Chris Critiques: Squeaky Wheeling

Squeaky Wheel

Critique and illustration by: Chris Talbot-Heindl

I hate to be a kicker,
I always long for peace,
But the wheel that does the squeaking,
Is the one that gets the grease.
– Josh Billings

I’ve always had a problem squeaky wheeling. I’ve always had a problem with people who squeaky wheel, as it usually meant problems for me.

Two days ago, I finally whined and I got exactly what I wanted. And then I felt a little guilty about it. How many people will not receive what they want because of my squeaking? How annoying was it to do what I wanted because I was making an awful racquet?

In my old job (I do like to use it as an example of all things bad employment situation, don’t I?), I had a squeaker – one that usually got me in heaps of trouble. She would squeak and howl to upper management without my knowing – things that were half-truths, some were complete fabrications, and I would eventually get a severe talking to. In response, I would produce a 10-page or longer document that proved that what she was saying was false, which would go unchecked. When I asked why this was happening, I was told, “The squeaky wheel gets the grease.”

In my new job, I’m on the other end of that idiom. I provide roadside assistance to people who have been in an accident. I have customers explain to me why their case is more important than others – and usually the squeakers are wrong in if the cases were treated as a triage in a hospital.

The squeakers are usually the businessmen and lawyer types who begin the call hostilely, and continue to become increasingly upset with each minor setback. The one I had the other day was a lawyer who decided to tell me how important he is and how he needed to be on the road immediately to conduct his businesses – and didn’t I know that I was costing him businesses? And he might just write up an invoice charging us for every minute of time we wasted of his. He dismounted after a bunch of legalese and an implication that I was too incompetent to know what any of that meant.

Of course, the more time he spent explaining this to me, the less time I can spend finding a solution. And all the hemming and hawing does not make his case more urgent than anyone else’s. Truth be told, his case was not that dire as far as it goes.

I also had a case where a woman was in a pile up accident, and she was just getting the okay from the hospital to leave, the hospital was in the middle of nowhere and did not stay open 24-hours and she would need to leave soon – in the middle of a snow storm in Kansas. I also had a case where an elderly man who appeared to be slightly senile wasn’t sure where he was or what was going on, and I was trying to steer a taxi out his way while checking in with him to remind him of what had happened and where he was. The lawyer was already at a safe and warm place.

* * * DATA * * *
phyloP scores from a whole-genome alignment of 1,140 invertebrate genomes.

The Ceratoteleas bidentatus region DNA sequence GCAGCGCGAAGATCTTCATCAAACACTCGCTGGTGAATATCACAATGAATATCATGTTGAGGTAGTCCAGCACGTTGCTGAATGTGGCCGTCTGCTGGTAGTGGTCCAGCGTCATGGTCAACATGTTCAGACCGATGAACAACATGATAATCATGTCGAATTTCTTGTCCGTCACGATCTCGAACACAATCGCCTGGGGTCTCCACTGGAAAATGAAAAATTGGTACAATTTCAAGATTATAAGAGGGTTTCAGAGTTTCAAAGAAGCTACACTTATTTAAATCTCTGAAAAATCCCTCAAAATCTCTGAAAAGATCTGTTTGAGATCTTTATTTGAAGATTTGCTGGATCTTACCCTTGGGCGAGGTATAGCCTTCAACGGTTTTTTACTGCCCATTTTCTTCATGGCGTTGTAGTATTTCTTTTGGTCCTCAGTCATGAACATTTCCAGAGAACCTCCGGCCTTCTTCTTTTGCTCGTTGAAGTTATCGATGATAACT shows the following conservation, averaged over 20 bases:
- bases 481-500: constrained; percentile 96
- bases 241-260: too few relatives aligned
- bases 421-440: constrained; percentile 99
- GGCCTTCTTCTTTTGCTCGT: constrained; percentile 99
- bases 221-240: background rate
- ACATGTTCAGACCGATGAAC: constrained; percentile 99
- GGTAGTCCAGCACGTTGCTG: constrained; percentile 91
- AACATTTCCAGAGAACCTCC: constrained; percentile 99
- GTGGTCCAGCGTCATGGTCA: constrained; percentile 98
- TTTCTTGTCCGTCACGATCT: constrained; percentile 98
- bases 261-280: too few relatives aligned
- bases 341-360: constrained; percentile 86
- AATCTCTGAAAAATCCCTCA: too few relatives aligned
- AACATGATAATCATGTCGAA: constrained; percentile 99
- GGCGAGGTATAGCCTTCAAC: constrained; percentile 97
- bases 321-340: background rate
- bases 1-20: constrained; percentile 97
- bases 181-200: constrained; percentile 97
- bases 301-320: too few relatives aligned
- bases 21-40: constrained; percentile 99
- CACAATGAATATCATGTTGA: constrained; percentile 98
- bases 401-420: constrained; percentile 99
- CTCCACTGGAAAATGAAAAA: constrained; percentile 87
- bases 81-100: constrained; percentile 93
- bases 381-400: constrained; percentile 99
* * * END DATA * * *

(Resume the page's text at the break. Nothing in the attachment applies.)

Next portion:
Yet our culture tells us, the more we moan (and in this case, the more we abuse the customer service representative), the better or quicker service we will receive. It causes a flow of weird emotions in me to be griped at – yes, I would like to get them assistance, because that is my job. Yes, I would like to do it quickly because I don’t like to be berated. No, I cannot perform miracles that cannot happen.  I can only do what I’m authorized to do, in the time that it takes naturally, and the deciding factor will be luck every time.

Our culture in the U.S. tells us that we are special snowflakes, and tells us that as special snowflakes, we deserve more than the person next to us. Our culture rewards the squeaky wheel and reinforces this idea.

If we don’t hear squeaking, we assume that nothing is wrong. An assumption that has been proven wrong to me several times – as the woman emerging from the hospital did not indicate that there was anything wrong until she up and walked (on the highway) to the hotel that I had arranged for her when I was having difficulty getting a taxi.

A healthier cultural archetype would be a one that coupled the Japanese proverb, “The stake that sticks up gets hammered down” (an idiom that values humility and patience more than bravado and arrogance) along with open and clear communications and asks. Of course, that would assume that here in the U.S. we were interested in anything except American Exceptionalism (as a country and as individuals in it).

But compared to being the squeaker or being at the mercy of a squeaker, I much prefer the Japanese proverb.